Simple Sopa Negra

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Sopa negra roughly translates to “black soup.” The name comes from the lovely dark color that is a result of home-cooked black beans. This is a popular Costa Rican recipe, but black bean soup can be made a variety of ways. 

Anything to do with black beans makes for a very affordable, filling, and yummy meal. When I was younger, black beans and rice were a big dinner staple in my household because it was one of the cheapest meals we could make at the time. However, I had to eat it so often as a child, I started to resent the classic black bean. This sopa negra reintroduced me to black beans and made me love them again. Another fun black bean recipe I found is this vegetarian shepherd’s pie with black beans. 

Sopa negra is so much more than just another black bean soup. This recipe includes loads of vegetables and spices, plus a beautiful display of garnishes. The black beans don’t come from a can, either. They are soaked and cooked from dry beans to get the best flavor.

Because the beans start off dry, this recipe takes several hours to cook. You will need to start it well in advance, or make it in advance for the next day. Like most soups, it reheats back to freshly-cooked quality with no problems.

Sopa Negra

Prep Time: 1 hour 30 minutes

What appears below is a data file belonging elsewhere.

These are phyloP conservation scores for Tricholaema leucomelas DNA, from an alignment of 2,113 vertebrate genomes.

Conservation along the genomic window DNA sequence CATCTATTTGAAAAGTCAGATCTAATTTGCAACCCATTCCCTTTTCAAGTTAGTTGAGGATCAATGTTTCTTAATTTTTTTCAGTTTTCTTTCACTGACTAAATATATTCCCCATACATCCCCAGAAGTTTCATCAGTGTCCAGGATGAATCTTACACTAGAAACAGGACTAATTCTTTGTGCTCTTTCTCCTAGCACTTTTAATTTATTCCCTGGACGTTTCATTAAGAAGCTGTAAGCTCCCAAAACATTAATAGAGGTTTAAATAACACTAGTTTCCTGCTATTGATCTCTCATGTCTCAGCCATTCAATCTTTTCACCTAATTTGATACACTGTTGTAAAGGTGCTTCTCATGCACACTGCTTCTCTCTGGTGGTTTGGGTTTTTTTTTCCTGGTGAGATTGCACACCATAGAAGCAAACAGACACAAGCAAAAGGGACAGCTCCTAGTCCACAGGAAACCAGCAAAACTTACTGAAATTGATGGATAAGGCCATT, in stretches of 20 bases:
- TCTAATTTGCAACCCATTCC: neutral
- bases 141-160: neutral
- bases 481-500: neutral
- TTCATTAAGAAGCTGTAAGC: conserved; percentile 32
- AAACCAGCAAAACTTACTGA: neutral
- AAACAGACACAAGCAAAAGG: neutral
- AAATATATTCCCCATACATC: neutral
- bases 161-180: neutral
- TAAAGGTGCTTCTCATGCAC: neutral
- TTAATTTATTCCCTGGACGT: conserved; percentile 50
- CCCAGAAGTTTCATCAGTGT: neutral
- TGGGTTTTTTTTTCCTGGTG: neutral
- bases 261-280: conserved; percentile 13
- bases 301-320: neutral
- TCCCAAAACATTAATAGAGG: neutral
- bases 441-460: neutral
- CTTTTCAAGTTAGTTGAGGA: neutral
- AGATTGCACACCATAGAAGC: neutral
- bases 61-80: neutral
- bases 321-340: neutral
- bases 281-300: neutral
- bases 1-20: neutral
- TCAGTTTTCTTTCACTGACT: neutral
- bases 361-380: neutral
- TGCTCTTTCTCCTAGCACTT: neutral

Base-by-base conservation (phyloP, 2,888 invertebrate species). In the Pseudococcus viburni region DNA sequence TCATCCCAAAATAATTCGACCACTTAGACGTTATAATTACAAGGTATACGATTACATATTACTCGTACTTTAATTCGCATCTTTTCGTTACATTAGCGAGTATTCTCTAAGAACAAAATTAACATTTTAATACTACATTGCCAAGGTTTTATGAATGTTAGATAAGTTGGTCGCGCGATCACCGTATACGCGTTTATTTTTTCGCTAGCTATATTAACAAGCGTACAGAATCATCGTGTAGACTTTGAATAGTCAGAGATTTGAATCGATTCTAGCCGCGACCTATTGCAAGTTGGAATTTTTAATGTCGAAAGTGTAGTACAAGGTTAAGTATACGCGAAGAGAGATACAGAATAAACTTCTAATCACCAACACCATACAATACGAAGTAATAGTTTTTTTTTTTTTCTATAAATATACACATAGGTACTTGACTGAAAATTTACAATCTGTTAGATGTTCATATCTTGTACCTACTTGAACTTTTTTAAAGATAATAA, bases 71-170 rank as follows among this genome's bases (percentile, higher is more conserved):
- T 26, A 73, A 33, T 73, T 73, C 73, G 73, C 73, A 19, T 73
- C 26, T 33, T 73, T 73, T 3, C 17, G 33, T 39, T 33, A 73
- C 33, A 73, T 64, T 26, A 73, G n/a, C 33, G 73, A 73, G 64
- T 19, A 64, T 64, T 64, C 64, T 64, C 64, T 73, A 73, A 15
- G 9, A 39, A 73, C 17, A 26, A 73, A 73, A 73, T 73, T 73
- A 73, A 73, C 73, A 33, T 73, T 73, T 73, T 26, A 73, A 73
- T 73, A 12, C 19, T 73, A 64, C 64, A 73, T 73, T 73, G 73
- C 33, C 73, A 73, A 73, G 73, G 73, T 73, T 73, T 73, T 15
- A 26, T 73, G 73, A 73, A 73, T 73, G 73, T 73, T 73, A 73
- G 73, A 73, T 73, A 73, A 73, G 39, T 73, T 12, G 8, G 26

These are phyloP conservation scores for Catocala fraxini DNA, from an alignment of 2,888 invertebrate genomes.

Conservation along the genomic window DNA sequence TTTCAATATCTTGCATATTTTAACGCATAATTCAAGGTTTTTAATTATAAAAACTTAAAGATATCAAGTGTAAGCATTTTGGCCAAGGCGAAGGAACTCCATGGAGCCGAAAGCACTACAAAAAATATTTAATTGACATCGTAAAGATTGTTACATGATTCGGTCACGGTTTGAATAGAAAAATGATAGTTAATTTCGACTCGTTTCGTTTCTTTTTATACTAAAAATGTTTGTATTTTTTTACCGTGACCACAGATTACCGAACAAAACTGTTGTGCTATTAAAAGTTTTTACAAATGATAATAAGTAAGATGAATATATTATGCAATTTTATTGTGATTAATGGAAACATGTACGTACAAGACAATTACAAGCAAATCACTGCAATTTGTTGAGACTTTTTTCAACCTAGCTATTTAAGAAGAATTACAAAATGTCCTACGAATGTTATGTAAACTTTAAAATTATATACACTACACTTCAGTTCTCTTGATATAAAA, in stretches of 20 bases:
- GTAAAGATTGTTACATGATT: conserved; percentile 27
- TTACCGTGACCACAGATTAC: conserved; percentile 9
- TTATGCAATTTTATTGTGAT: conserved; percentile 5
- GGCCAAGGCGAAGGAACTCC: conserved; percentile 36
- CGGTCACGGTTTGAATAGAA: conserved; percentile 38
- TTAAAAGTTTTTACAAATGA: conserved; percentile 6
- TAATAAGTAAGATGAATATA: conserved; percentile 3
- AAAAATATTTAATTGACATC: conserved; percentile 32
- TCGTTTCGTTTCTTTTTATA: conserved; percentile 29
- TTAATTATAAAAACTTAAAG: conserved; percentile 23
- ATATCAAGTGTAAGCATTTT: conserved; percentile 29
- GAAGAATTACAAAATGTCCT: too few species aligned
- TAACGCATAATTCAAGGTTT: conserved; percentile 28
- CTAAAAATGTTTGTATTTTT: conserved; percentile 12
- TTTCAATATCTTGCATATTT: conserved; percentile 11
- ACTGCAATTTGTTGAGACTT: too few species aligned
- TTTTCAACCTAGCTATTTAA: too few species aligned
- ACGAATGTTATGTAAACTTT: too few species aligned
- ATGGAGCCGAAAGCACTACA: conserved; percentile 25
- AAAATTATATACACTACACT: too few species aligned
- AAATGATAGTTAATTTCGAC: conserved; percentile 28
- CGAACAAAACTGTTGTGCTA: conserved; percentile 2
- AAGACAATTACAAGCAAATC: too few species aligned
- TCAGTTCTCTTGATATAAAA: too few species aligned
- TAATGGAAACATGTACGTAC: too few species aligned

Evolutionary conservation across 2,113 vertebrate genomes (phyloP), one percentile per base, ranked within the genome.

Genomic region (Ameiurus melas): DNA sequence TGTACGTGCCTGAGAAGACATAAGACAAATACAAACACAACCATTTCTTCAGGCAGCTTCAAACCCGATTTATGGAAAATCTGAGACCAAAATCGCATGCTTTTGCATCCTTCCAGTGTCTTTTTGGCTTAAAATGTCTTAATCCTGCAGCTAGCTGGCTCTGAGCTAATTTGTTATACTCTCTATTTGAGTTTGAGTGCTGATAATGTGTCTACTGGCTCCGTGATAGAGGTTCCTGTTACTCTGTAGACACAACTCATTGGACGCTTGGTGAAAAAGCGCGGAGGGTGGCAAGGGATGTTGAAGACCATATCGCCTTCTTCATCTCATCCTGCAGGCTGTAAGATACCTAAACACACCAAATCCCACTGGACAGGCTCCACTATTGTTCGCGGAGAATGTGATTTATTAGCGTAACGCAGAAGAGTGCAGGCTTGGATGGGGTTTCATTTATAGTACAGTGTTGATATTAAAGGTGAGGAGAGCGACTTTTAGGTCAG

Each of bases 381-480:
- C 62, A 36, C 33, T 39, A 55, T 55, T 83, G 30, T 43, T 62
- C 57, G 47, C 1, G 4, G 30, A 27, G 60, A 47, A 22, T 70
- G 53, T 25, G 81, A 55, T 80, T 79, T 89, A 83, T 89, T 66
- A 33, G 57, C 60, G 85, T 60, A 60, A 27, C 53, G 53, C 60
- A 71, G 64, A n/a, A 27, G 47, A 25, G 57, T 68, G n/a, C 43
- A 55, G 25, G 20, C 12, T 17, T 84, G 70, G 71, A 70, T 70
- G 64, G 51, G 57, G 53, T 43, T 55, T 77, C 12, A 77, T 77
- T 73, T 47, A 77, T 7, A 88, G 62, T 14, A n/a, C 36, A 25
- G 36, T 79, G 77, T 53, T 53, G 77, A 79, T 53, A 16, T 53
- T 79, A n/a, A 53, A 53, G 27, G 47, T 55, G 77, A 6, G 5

Cook Time: 3 hours
Total Time: 4 hours 30 minutes
Servings: 4
Calories: 613kcal

Ingredients

  • 1 lb. dried black beans
  • 1 tbsp oil
  • 1 yellow onion
  • 2 celery stalks
  • 2 carrots
  • 2 bell pepper
  • 1 jalapeno pepper
  • ½ cup cilantro
  • 5 cloves garlic
  • 8 cups chicken broth
  • 1 tsp ground ginger
  • ½ tsp ground cumin
  • 1 tsp salt
  • ½ tsp black pepper
  • 2 eggs
  • 1 radish
  • 1 avocado
  • Sour cream

Instructions

  • All ingredients ready? Let's begin!
  • Rinse the beans with cold water then drain.
  • Put the beans in a large pot and fill with water until an inch above the beans.
  • Bring the water to a boil over high heat and let boil for 3 minutes. Remove from heat and let sit for an hour.
  • In the meantime, prepare the veggies. Peel and roughly chop the onion. Roughly chop the celery and carrots.
  • Cut the bell peppers in half and remove the stem and seeds. Roughly chop one of the bell peppers and thinly slice the other one. Set the slices aside. Cut the jalapeno pepper in half and remove the stem and seeds before finely dicing. Finely chop the cilantro, removing any large pieces of stem. Peel and finely dice the garlic or use a garlic press.
  • In a medium pan or wok, heat the oil over medium heat.
  • Once the oil is hot, add the onion, celery, carrot, jalapeno pepper, and dicing bell pepper. Sauté for 5 minutes, or until the onions become transparent.
  • Add the garlic and sauté another 2 minutes. Remove from heat.
  • Once the beans have soaked long enough, drain the water and rinse the beans. Drain that water too, then return the beans to the pot.
  • Add to the pot the broth, ginger, salt, black pepper, cilantro, and previously cooked vegetables.